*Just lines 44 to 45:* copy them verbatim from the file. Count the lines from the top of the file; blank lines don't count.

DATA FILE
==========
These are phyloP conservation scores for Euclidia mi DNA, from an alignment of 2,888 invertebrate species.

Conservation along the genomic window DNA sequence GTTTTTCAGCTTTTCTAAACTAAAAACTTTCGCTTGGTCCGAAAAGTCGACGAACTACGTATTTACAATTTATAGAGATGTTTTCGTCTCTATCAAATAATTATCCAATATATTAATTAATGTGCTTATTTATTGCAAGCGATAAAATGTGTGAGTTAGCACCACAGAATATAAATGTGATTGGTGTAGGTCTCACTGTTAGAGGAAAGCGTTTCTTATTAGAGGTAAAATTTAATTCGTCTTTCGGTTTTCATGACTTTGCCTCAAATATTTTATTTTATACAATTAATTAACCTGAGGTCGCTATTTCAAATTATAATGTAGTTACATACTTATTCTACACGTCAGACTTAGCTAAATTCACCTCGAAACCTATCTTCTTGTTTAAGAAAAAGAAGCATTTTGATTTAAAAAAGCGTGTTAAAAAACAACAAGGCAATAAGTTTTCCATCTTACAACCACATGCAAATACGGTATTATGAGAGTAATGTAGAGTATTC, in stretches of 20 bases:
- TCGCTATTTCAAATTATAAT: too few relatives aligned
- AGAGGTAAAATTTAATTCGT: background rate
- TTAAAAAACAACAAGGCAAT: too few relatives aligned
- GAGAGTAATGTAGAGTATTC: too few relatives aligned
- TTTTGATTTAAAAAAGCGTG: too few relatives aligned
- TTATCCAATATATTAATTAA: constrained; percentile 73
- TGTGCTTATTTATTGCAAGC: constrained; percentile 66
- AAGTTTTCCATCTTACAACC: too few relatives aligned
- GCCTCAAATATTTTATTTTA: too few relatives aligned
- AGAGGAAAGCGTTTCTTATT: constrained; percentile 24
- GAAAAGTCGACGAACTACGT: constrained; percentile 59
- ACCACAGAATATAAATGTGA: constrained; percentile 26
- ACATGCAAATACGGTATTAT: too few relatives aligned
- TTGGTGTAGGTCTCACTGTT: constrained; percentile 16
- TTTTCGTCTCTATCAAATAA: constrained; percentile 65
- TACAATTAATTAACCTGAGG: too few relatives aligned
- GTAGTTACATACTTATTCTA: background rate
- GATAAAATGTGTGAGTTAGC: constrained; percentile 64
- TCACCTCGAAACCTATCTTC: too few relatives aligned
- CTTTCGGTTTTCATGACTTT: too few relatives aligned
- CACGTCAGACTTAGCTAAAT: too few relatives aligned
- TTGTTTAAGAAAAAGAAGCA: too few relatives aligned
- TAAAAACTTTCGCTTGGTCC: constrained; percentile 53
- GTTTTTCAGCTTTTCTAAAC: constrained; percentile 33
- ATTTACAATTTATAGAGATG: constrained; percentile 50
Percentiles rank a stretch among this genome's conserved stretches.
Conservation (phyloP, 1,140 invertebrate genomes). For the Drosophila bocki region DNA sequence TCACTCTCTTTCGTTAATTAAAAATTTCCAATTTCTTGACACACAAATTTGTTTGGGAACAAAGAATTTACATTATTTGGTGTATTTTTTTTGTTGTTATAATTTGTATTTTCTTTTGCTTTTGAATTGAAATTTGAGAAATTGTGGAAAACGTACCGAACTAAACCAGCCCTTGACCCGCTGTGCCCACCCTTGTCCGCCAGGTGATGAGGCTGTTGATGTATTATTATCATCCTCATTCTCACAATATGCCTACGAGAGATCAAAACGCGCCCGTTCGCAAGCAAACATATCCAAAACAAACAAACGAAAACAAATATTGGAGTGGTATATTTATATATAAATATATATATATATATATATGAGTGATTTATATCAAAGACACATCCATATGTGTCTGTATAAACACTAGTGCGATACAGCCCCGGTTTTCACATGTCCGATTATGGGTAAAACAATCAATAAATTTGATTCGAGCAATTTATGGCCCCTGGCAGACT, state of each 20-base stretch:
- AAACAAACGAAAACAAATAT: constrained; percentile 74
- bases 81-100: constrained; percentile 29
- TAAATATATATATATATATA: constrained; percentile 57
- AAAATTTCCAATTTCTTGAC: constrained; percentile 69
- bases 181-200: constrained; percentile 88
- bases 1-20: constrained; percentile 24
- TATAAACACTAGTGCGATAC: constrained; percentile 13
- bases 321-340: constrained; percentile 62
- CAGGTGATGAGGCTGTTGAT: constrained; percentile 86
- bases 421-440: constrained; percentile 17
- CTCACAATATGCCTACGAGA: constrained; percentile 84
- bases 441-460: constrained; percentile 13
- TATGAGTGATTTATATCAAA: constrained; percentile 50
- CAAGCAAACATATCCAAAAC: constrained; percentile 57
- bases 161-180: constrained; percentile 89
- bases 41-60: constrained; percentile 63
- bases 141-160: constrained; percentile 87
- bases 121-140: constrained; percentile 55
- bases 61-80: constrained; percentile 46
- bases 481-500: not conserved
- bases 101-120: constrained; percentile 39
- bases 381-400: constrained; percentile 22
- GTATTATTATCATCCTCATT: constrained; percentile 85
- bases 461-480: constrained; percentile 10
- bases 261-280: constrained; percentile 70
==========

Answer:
- bases 161-180: constrained; percentile 89
- bases 41-60: constrained; percentile 63